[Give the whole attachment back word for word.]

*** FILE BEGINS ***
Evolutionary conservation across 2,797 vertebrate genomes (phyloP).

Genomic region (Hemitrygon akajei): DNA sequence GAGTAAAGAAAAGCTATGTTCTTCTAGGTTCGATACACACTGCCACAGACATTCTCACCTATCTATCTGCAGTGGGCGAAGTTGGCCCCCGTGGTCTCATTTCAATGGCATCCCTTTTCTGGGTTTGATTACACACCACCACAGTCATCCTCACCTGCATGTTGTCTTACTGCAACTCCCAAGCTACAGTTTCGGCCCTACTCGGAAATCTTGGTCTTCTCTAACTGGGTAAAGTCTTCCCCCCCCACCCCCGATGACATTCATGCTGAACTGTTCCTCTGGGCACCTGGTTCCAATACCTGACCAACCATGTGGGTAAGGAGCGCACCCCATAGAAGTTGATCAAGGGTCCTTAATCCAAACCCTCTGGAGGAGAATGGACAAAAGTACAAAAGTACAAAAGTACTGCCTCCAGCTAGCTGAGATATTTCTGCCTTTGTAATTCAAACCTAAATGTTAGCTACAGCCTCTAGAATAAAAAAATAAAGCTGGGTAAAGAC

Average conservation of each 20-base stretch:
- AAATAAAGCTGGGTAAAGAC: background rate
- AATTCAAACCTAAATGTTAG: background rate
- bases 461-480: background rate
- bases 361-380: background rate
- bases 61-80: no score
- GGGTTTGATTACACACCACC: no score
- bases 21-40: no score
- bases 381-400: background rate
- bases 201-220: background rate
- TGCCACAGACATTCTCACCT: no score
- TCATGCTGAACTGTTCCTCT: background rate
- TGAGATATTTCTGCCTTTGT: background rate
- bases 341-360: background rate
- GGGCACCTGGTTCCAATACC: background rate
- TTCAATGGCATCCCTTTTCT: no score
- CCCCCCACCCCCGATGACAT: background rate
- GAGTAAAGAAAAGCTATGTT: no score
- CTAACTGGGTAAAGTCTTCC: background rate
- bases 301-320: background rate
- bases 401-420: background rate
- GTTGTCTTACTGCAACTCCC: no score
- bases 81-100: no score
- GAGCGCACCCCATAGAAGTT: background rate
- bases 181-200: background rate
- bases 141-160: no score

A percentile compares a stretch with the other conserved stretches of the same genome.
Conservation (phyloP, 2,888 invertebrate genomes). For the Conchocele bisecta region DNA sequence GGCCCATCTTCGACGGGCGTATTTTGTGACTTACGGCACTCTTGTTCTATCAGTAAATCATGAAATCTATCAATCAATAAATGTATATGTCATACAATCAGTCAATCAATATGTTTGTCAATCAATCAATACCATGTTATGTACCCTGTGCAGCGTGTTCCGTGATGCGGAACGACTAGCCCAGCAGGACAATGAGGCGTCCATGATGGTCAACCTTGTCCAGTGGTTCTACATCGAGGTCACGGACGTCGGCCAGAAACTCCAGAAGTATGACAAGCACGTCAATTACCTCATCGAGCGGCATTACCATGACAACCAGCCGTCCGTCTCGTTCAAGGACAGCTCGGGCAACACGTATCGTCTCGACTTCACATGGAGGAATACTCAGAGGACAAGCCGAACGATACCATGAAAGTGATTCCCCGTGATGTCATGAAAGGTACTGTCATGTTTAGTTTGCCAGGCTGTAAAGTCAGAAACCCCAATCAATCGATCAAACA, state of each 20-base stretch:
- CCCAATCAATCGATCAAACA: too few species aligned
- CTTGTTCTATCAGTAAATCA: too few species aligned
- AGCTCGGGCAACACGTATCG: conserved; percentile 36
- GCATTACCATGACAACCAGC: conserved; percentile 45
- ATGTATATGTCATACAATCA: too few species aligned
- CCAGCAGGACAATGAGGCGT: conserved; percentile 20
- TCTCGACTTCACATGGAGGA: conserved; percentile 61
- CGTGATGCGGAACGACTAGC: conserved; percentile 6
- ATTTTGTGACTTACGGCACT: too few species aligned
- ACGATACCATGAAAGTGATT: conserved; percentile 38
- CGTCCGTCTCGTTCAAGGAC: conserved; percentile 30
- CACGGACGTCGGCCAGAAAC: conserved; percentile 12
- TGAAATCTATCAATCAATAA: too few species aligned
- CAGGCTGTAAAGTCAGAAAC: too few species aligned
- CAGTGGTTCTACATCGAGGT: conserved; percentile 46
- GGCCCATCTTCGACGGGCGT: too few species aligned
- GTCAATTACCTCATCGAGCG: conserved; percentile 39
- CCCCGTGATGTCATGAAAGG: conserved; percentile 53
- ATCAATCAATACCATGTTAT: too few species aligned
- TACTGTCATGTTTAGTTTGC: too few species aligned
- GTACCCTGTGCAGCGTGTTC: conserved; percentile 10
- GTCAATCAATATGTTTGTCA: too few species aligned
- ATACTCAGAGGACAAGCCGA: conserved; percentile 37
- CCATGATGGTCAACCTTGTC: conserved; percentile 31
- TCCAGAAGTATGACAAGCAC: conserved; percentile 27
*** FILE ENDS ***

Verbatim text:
Evolutionary conservation across 2,797 vertebrate genomes (phyloP).

Genomic region (Hemitrygon akajei): DNA sequence GAGTAAAGAAAAGCTATGTTCTTCTAGGTTCGATACACACTGCCACAGACATTCTCACCTATCTATCTGCAGTGGGCGAAGTTGGCCCCCGTGGTCTCATTTCAATGGCATCCCTTTTCTGGGTTTGATTACACACCACCACAGTCATCCTCACCTGCATGTTGTCTTACTGCAACTCCCAAGCTACAGTTTCGGCCCTACTCGGAAATCTTGGTCTTCTCTAACTGGGTAAAGTCTTCCCCCCCCACCCCCGATGACATTCATGCTGAACTGTTCCTCTGGGCACCTGGTTCCAATACCTGACCAACCATGTGGGTAAGGAGCGCACCCCATAGAAGTTGATCAAGGGTCCTTAATCCAAACCCTCTGGAGGAGAATGGACAAAAGTACAAAAGTACAAAAGTACTGCCTCCAGCTAGCTGAGATATTTCTGCCTTTGTAATTCAAACCTAAATGTTAGCTACAGCCTCTAGAATAAAAAAATAAAGCTGGGTAAAGAC

Average conservation of each 20-base stretch:
- AAATAAAGCTGGGTAAAGAC: background rate
- AATTCAAACCTAAATGTTAG: background rate
- bases 461-480: background rate
- bases 361-380: background rate
- bases 61-80: no score
- GGGTTTGATTACACACCACC: no score
- bases 21-40: no score
- bases 381-400: background rate
- bases 201-220: background rate
- TGCCACAGACATTCTCACCT: no score
- TCATGCTGAACTGTTCCTCT: background rate
- TGAGATATTTCTGCCTTTGT: background rate
- bases 341-360: background rate
- GGGCACCTGGTTCCAATACC: background rate
- TTCAATGGCATCCCTTTTCT: no score
- CCCCCCACCCCCGATGACAT: background rate
- GAGTAAAGAAAAGCTATGTT: no score
- CTAACTGGGTAAAGTCTTCC: background rate
- bases 301-320: background rate
- bases 401-420: background rate
- GTTGTCTTACTGCAACTCCC: no score
- bases 81-100: no score
- GAGCGCACCCCATAGAAGTT: background rate
- bases 181-200: background rate
- bases 141-160: no score

A percentile compares a stretch with the other conserved stretches of the same genome.
Conservation (phyloP, 2,888 invertebrate genomes). For the Conchocele bisecta region DNA sequence GGCCCATCTTCGACGGGCGTATTTTGTGACTTACGGCACTCTTGTTCTATCAGTAAATCATGAAATCTATCAATCAATAAATGTATATGTCATACAATCAGTCAATCAATATGTTTGTCAATCAATCAATACCATGTTATGTACCCTGTGCAGCGTGTTCCGTGATGCGGAACGACTAGCCCAGCAGGACAATGAGGCGTCCATGATGGTCAACCTTGTCCAGTGGTTCTACATCGAGGTCACGGACGTCGGCCAGAAACTCCAGAAGTATGACAAGCACGTCAATTACCTCATCGAGCGGCATTACCATGACAACCAGCCGTCCGTCTCGTTCAAGGACAGCTCGGGCAACACGTATCGTCTCGACTTCACATGGAGGAATACTCAGAGGACAAGCCGAACGATACCATGAAAGTGATTCCCCGTGATGTCATGAAAGGTACTGTCATGTTTAGTTTGCCAGGCTGTAAAGTCAGAAACCCCAATCAATCGATCAAACA, state of each 20-base stretch:
- CCCAATCAATCGATCAAACA: too few species aligned
- CTTGTTCTATCAGTAAATCA: too few species aligned
- AGCTCGGGCAACACGTATCG: conserved; percentile 36
- GCATTACCATGACAACCAGC: conserved; percentile 45
- ATGTATATGTCATACAATCA: too few species aligned
- CCAGCAGGACAATGAGGCGT: conserved; percentile 20
- TCTCGACTTCACATGGAGGA: conserved; percentile 61
- CGTGATGCGGAACGACTAGC: conserved; percentile 6
- ATTTTGTGACTTACGGCACT: too few species aligned
- ACGATACCATGAAAGTGATT: conserved; percentile 38
- CGTCCGTCTCGTTCAAGGAC: conserved; percentile 30
- CACGGACGTCGGCCAGAAAC: conserved; percentile 12
- TGAAATCTATCAATCAATAA: too few species aligned
- CAGGCTGTAAAGTCAGAAAC: too few species aligned
- CAGTGGTTCTACATCGAGGT: conserved; percentile 46
- GGCCCATCTTCGACGGGCGT: too few species aligned
- GTCAATTACCTCATCGAGCG: conserved; percentile 39
- CCCCGTGATGTCATGAAAGG: conserved; percentile 53
- ATCAATCAATACCATGTTAT: too few species aligned
- TACTGTCATGTTTAGTTTGC: too few species aligned
- GTACCCTGTGCAGCGTGTTC: conserved; percentile 10
- GTCAATCAATATGTTTGTCA: too few species aligned
- ATACTCAGAGGACAAGCCGA: conserved; percentile 37
- CCATGATGGTCAACCTTGTC: conserved; percentile 31
- TCCAGAAGTATGACAAGCAC: conserved; percentile 27